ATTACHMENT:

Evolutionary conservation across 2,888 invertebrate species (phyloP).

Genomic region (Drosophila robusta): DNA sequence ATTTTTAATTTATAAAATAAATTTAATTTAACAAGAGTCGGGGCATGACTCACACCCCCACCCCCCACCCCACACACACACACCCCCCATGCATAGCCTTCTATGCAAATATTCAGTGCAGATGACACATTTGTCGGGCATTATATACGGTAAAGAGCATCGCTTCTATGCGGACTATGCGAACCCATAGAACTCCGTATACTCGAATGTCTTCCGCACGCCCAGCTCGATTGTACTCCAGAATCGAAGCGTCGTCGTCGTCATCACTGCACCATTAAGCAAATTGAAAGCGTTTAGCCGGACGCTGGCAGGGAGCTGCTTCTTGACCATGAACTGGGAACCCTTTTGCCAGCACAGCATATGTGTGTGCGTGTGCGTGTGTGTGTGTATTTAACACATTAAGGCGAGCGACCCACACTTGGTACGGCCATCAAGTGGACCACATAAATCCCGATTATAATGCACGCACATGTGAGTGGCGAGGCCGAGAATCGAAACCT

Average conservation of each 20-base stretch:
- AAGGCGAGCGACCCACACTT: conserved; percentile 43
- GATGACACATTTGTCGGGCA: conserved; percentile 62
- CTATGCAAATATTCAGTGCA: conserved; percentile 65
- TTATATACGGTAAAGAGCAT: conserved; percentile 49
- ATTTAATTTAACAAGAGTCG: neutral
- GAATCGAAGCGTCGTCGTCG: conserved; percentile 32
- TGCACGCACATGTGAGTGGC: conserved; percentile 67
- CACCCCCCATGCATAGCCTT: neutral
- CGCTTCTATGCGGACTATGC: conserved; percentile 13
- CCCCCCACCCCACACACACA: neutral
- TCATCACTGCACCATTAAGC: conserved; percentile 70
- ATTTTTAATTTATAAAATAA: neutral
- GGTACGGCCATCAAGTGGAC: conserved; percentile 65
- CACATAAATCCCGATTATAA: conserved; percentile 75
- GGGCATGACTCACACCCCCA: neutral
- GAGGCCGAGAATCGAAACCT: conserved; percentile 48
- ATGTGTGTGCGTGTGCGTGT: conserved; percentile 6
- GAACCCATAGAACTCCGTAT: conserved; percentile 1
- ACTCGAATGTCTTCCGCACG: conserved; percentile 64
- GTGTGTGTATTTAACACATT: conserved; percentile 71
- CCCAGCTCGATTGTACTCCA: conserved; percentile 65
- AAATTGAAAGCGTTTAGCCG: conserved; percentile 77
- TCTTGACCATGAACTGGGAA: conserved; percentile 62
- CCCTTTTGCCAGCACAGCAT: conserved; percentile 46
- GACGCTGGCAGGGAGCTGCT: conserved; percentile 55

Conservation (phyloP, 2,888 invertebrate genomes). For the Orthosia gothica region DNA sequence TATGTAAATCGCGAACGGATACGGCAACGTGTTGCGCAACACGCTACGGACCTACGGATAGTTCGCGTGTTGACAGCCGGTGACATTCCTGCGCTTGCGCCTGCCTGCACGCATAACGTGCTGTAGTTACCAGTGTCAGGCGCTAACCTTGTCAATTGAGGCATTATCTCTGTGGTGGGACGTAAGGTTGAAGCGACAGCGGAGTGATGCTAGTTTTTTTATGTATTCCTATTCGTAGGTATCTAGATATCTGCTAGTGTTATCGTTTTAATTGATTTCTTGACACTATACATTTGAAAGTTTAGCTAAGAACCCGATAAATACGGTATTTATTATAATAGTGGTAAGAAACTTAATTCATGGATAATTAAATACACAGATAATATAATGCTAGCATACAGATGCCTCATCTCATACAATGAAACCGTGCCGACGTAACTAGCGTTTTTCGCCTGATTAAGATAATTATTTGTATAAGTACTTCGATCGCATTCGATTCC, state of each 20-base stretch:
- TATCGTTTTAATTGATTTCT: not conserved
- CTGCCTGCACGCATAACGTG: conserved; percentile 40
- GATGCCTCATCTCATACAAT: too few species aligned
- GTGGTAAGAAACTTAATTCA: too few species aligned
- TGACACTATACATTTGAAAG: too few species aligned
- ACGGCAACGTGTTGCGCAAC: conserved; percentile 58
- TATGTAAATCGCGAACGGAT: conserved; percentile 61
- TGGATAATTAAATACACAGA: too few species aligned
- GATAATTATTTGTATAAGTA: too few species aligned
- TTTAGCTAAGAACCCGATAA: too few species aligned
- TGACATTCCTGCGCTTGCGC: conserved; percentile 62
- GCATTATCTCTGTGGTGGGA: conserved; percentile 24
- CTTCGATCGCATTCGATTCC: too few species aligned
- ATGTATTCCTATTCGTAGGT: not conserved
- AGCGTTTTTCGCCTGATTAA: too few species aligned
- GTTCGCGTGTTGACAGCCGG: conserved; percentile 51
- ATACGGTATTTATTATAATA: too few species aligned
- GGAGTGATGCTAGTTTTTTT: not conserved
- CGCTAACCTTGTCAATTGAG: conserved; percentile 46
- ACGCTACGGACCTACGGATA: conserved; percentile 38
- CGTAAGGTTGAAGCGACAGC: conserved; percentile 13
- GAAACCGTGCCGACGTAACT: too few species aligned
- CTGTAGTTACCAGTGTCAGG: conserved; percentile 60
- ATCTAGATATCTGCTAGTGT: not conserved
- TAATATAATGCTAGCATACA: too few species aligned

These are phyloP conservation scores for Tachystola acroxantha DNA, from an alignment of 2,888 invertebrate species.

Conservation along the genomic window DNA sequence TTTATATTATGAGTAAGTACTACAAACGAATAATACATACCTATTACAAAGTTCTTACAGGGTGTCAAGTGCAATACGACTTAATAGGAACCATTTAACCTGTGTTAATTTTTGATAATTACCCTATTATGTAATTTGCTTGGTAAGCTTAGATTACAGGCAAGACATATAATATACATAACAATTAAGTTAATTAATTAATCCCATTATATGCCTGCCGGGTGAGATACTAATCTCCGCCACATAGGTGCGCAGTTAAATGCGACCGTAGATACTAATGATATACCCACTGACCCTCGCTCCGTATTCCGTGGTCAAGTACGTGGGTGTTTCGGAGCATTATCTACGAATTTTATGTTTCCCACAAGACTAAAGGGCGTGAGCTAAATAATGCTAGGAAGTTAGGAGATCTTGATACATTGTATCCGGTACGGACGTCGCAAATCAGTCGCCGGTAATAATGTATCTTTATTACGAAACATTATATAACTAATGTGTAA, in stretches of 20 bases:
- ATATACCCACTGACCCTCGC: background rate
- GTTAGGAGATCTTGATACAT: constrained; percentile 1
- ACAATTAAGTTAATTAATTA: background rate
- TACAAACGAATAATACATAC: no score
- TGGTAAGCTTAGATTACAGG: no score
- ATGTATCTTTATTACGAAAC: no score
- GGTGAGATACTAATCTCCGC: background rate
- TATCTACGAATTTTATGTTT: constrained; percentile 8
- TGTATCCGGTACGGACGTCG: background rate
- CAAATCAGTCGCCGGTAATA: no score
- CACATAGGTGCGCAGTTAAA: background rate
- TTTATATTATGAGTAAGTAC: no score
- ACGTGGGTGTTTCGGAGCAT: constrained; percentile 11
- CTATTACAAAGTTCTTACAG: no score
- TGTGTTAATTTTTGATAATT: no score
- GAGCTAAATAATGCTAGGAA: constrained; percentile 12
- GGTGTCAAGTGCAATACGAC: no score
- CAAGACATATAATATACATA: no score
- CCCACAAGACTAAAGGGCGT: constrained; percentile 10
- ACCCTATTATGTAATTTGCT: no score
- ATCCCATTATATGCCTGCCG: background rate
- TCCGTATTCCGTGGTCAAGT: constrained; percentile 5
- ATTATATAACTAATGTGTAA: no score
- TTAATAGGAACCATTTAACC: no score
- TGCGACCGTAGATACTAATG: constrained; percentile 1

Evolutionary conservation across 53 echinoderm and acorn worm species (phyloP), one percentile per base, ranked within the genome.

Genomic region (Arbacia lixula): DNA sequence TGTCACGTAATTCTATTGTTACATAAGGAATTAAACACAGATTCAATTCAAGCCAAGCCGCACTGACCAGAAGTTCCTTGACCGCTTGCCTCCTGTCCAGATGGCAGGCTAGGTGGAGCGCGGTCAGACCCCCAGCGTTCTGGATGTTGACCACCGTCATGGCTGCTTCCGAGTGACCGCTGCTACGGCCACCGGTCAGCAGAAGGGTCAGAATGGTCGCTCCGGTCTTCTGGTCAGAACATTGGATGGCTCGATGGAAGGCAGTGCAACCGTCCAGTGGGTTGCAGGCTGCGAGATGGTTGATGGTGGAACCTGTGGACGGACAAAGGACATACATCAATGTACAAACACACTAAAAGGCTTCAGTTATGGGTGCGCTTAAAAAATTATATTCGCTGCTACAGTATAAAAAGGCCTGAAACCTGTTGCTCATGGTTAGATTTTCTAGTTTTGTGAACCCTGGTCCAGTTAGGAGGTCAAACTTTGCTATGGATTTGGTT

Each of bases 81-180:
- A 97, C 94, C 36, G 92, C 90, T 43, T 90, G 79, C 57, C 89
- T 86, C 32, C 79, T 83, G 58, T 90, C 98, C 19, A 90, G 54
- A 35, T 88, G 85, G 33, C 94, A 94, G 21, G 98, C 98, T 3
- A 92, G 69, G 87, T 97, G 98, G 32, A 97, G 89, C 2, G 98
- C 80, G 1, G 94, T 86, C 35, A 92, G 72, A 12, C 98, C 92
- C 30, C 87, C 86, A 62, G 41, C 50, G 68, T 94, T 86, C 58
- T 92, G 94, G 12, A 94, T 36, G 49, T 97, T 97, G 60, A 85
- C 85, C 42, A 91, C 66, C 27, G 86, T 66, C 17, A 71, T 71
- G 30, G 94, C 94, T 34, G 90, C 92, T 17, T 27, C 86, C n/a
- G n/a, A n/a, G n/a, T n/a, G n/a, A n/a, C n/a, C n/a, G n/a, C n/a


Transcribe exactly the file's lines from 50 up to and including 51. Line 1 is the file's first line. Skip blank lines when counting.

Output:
- CGTAAGGTTGAAGCGACAGC: conserved; percentile 13
- GAAACCGTGCCGACGTAACT: too few species aligned